Capital, Saving and Credit in Peasant Societies

Overview

Contemporary problems of economic and social change have obliged social scientists from different fields to learn much about each others' work as well as about the specific problems they are together seeking to solve. The bearing of economic conditions on the character of a social system has become more apparent to anthropologists, and, similarly, economists have become more aware of the relevance of social factors to economic decisions. This pioneering book is at the point of contact between these two ...

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Overview

Contemporary problems of economic and social change have obliged social scientists from different fields to learn much about each others' work as well as about the specific problems they are together seeking to solve. The bearing of economic conditions on the character of a social system has become more apparent to anthropologists, and, similarly, economists have become more aware of the relevance of social factors to economic decisions. This pioneering book is at the point of contact between these two disciplines, presenting detailed studies from many societies of the interaction between social and economic relationships.

The studies in this volume—all by social anthropologists —focus on the formation and management of capital, since this process is central to the economic functioning and growth of all societies. With this central theme, the essays cover a very wide geographic range and an equally wide range of social and economic structures. The book begins with an essay by Firth, who provides an extended outline discussion of the main problems and issues to be covered, and ends with an essay by Yamey, who provides summarizing comments and queries.

The volume will be especially useful to those concerned with the problems and prospects of economic and social change in underdeveloped areas, in addition to economists and anthropologists concerned with what each can learn from the other.

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Editorial Reviews

From the Publisher
“This book is based on papers delivered at a symposium on economics and anthropology held under the auspices of the Wenner-Gren Foundation for Anthropological Research in 1960…. The various chapters are well edited, and the book will clearly be useful to social anthropologists.” —Polly Hill, The Economic Journal “The essays are well written and edited. The book provides some good source material for those concerned with economic anthropology and community development.” —George Dalton, American Anthropologist “Perhaps it is a measure of our growing awareness of the need for interdisciplinary understanding that this book, written primarily by anthropologists, should be reviewed by an economist for a journal of sociology. It is appropriate that it should be so reviewed, since it constitutes a plea to the economist that he pay more attention to the contribution which anthropologists can make to the understanding of economic growth.” —Donald C. Mead, American Journal of Sociology “[O]ne finds in this book a wealth of specific insights and partial analysis of great value.” —Vaclav Holesovsky, The American Economic Review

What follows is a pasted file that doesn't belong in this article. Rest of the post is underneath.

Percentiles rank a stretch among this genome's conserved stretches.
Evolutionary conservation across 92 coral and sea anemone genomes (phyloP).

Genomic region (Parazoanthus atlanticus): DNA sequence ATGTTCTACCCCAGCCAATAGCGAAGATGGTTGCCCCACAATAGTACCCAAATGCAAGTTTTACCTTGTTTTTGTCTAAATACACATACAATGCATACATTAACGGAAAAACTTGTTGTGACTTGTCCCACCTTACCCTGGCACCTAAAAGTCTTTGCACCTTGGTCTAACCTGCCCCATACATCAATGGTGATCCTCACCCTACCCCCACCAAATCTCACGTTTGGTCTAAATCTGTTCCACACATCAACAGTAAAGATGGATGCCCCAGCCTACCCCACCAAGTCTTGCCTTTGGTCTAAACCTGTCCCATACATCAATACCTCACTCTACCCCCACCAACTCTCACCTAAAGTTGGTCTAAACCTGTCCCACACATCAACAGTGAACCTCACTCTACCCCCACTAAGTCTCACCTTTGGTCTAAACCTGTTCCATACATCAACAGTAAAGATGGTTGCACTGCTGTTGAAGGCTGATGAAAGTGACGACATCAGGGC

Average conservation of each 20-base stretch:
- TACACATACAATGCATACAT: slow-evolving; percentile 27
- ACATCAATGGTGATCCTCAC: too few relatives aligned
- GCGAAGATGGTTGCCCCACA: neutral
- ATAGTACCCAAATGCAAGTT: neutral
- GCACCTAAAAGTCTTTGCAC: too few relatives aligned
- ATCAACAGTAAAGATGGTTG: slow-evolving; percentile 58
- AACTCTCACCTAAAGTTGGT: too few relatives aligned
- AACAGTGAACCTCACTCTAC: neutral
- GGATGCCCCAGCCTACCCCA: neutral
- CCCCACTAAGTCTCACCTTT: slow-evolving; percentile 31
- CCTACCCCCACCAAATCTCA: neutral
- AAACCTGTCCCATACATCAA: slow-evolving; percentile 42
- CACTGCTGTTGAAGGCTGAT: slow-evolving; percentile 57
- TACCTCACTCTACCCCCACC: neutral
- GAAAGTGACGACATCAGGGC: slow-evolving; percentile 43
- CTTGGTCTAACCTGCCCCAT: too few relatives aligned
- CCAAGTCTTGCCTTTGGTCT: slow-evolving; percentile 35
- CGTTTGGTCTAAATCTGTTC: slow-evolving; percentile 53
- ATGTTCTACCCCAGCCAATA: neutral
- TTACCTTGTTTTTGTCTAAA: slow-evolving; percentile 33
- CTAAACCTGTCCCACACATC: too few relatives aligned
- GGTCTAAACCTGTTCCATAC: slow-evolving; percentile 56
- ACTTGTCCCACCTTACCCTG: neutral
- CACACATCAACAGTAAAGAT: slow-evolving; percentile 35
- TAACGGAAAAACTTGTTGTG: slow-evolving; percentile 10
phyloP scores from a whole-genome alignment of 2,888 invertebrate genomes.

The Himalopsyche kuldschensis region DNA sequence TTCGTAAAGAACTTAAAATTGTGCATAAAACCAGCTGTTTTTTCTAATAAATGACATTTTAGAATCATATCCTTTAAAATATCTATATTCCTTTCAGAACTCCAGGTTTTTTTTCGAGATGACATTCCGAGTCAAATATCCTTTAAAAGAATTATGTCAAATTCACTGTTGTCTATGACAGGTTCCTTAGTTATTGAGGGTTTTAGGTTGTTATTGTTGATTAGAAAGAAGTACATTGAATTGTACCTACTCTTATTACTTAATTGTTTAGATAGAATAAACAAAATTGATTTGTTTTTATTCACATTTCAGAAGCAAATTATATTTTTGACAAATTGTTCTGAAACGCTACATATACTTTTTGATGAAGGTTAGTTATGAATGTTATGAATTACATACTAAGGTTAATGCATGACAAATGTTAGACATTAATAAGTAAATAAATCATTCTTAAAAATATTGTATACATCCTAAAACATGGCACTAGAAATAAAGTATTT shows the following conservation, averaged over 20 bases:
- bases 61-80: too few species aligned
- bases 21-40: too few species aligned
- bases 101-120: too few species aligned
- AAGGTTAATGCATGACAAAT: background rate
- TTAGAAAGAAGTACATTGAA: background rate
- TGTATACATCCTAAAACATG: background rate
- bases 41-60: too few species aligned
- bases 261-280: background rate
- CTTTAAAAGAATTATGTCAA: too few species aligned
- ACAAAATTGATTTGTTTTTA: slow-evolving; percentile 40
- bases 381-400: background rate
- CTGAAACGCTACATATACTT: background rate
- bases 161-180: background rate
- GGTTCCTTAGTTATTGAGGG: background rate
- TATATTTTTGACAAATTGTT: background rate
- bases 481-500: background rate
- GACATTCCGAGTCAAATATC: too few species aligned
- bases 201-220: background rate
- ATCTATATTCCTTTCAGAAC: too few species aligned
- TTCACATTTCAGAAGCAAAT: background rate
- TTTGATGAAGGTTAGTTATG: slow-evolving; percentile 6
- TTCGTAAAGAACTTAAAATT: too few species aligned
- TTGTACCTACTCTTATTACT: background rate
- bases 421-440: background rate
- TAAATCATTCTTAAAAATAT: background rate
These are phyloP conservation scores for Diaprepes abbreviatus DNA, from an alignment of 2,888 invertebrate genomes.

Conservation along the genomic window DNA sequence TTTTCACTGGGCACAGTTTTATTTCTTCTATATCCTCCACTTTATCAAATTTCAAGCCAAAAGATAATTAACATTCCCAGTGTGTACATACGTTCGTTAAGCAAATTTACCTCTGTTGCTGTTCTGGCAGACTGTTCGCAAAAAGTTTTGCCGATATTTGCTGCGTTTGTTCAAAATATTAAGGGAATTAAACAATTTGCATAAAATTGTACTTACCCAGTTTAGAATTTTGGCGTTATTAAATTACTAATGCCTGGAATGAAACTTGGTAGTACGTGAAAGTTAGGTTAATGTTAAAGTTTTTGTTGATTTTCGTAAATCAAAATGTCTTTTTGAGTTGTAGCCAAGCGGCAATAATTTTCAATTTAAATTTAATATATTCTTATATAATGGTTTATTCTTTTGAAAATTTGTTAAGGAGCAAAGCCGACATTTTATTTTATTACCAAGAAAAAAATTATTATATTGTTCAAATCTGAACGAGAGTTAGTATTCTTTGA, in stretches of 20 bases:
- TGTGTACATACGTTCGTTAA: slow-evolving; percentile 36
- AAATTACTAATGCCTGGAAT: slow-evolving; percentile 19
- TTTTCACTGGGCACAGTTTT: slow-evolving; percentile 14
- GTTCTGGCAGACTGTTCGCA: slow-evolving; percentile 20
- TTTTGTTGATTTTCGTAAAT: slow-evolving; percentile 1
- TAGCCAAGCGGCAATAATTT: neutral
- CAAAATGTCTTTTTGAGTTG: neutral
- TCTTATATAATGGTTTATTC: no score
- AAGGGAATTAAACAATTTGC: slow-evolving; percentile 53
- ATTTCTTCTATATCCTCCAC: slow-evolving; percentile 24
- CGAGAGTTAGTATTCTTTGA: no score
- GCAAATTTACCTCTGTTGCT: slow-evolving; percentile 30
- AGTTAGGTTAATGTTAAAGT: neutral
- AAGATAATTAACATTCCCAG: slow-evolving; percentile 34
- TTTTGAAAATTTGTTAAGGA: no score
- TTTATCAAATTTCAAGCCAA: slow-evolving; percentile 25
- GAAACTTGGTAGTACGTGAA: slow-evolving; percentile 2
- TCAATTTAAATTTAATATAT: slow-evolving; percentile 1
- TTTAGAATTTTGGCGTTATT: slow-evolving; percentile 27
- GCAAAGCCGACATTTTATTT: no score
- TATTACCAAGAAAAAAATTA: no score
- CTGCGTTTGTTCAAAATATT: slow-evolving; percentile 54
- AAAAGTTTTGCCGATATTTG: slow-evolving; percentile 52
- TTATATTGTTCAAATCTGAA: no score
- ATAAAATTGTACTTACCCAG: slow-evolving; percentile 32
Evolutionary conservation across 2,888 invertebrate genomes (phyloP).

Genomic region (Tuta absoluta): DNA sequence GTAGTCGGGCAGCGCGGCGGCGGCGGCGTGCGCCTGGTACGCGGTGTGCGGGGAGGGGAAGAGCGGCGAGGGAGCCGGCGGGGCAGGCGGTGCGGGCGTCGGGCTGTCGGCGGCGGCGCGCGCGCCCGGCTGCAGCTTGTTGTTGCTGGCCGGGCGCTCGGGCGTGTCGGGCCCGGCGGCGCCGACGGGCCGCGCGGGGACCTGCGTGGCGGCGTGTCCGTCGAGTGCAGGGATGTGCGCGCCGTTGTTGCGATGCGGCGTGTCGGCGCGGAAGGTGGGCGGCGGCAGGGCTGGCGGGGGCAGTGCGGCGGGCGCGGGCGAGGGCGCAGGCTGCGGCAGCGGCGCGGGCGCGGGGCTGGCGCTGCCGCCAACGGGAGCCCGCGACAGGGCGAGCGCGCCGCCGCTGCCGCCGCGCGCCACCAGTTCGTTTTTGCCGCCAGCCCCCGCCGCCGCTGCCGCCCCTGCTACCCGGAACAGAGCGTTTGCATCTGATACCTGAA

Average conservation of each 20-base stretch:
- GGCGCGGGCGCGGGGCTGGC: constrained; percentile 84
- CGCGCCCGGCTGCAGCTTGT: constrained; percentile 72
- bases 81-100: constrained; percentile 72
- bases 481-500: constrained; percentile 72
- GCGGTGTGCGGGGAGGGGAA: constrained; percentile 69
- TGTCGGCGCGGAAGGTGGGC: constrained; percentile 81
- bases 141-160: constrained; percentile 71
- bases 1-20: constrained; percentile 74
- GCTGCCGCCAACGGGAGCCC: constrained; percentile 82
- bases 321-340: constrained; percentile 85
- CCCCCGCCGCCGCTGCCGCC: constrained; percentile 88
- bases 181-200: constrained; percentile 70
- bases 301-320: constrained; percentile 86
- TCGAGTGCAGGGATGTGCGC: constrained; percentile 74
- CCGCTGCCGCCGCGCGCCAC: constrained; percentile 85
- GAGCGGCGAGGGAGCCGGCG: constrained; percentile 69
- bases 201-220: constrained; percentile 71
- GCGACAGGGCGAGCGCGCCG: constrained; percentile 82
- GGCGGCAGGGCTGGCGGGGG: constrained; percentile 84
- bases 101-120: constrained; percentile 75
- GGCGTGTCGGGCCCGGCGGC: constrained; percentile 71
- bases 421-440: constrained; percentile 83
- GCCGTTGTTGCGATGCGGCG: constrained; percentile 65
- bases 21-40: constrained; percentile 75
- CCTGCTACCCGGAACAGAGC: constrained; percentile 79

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Product Details

  • ISBN-13: 9780202309187
  • Publisher: Transaction Publishers
  • Publication date: 4/30/2007
  • Pages: 400
  • Product dimensions: 6.00 (w) x 9.00 (h) x 0.89 (d)

Meet the Author

Raymond Firth (1901-2002) was professor at the London School of Economics. His best-known research was on people of the Southeastern most part of Asia as well as Oceania. He was an honorary fellow at the Association for Social Anthropology in Oceania.

B.S. Yamey is professor emeritus in the department of economics at the London School of Economics and Political Science. He is also an honorary fellow at the university

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Table of Contents


Editors' Preface     7
The Authors     11
Capital, Saving and Credit in Peasant Societies: A Viewpoint from Economic Anthropology     15
Some Aspects of Credit, Saving and Investment in a 'Non-Monetary' Economy (Rossel Island)     35
Personal Capital Formation among the Tolai of New Britain     53
Capital, Investment and the Social Structure of a Pastoral Nomad Group in South Persia     69
Capital, Saving and Credit among Lao Peasants     82
Capital, Saving and Credit in Highland Orissa (India)     104
Capital, Saving and Credit in a Malay Peasant Economy     133
Capital, Saving and Credit among Indigenous Rice Farmers and Irmnigrant Vegetable Farmers in Hong Kong's New Territories     157
Institutions for Capital Formation and Distribution among Fijians     187
Rural Local Savings Associations (Maori Komiti) in New Zealand's Far North     207
Capital, Credit and Saving in Javanese Marketing     230
The Employment of Capital by Market Women in Haiti     256
Capital, Saving and Credit in a Guatemalan and a Mexican Indian Peasant Society     287
Ethnic Difference and Peasant Economy in British Guiana     305
Capital, Saving and Credit among Mauritian Indians     330
Capital Formation, Saving, and Credit in IndianAgricultural Society     347
The Study of Peasant Economic Systems: Some Concluding Comments and Questions     376
Bibliography     387
Index     394
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